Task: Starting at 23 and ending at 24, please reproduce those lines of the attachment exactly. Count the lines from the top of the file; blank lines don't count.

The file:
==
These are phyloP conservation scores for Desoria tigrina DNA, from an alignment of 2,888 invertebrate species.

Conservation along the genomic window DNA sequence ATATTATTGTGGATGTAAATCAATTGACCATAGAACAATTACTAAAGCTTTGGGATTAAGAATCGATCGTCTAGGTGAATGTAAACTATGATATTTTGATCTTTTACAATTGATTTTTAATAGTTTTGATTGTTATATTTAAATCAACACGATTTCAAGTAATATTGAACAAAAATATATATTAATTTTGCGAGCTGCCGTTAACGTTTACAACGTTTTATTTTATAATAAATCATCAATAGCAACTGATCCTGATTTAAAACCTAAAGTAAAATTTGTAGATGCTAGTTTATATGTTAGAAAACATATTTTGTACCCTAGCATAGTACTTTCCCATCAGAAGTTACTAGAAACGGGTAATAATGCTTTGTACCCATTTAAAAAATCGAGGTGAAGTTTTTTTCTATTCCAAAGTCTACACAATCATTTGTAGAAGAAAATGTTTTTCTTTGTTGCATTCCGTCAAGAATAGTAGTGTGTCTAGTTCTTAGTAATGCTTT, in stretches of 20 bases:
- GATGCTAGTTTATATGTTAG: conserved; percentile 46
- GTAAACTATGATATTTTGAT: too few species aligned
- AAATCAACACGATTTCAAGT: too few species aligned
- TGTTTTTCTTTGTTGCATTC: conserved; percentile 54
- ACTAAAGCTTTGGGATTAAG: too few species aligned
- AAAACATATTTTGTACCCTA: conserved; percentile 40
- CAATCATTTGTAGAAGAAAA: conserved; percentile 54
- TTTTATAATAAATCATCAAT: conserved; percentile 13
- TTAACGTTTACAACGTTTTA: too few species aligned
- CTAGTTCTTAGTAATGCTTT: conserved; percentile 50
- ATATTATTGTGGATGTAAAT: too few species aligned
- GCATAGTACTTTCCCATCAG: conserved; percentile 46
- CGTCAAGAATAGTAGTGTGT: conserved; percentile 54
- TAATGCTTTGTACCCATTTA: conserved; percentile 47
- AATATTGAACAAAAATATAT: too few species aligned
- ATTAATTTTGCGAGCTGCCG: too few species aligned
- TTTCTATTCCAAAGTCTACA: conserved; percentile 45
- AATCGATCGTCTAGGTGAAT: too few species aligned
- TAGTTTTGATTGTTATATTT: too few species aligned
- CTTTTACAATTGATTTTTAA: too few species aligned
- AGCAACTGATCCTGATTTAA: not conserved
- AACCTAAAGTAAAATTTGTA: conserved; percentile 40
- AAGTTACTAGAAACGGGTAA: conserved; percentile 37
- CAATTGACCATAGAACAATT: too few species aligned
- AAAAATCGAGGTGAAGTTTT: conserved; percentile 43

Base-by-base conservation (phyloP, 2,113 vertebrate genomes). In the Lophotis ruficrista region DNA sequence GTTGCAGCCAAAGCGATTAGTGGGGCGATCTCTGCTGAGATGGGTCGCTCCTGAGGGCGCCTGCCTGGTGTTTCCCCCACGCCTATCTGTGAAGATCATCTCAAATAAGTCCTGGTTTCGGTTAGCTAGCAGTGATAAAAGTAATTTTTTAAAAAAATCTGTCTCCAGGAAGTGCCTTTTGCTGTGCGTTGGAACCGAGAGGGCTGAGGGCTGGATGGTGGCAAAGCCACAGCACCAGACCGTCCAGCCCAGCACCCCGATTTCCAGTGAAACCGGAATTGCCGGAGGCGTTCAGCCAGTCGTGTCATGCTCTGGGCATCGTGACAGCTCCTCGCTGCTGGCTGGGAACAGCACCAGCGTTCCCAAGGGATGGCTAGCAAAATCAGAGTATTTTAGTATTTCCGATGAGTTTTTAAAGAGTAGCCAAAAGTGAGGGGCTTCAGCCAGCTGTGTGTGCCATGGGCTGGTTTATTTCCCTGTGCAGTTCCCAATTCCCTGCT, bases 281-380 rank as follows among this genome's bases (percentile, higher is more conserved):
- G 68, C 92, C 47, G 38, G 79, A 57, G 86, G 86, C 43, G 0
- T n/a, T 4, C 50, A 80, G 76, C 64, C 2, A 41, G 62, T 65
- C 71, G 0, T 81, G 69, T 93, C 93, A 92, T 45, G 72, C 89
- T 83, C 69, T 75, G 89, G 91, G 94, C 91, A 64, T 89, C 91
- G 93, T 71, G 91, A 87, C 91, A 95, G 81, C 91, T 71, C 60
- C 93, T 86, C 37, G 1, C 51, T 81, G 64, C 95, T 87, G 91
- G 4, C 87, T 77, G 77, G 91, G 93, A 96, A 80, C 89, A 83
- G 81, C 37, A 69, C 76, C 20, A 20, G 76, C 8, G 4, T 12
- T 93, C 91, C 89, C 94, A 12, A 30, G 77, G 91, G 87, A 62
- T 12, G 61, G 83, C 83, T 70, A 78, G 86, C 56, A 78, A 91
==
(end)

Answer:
- AGCAACTGATCCTGATTTAA: not conserved
- AACCTAAAGTAAAATTTGTA: conserved; percentile 40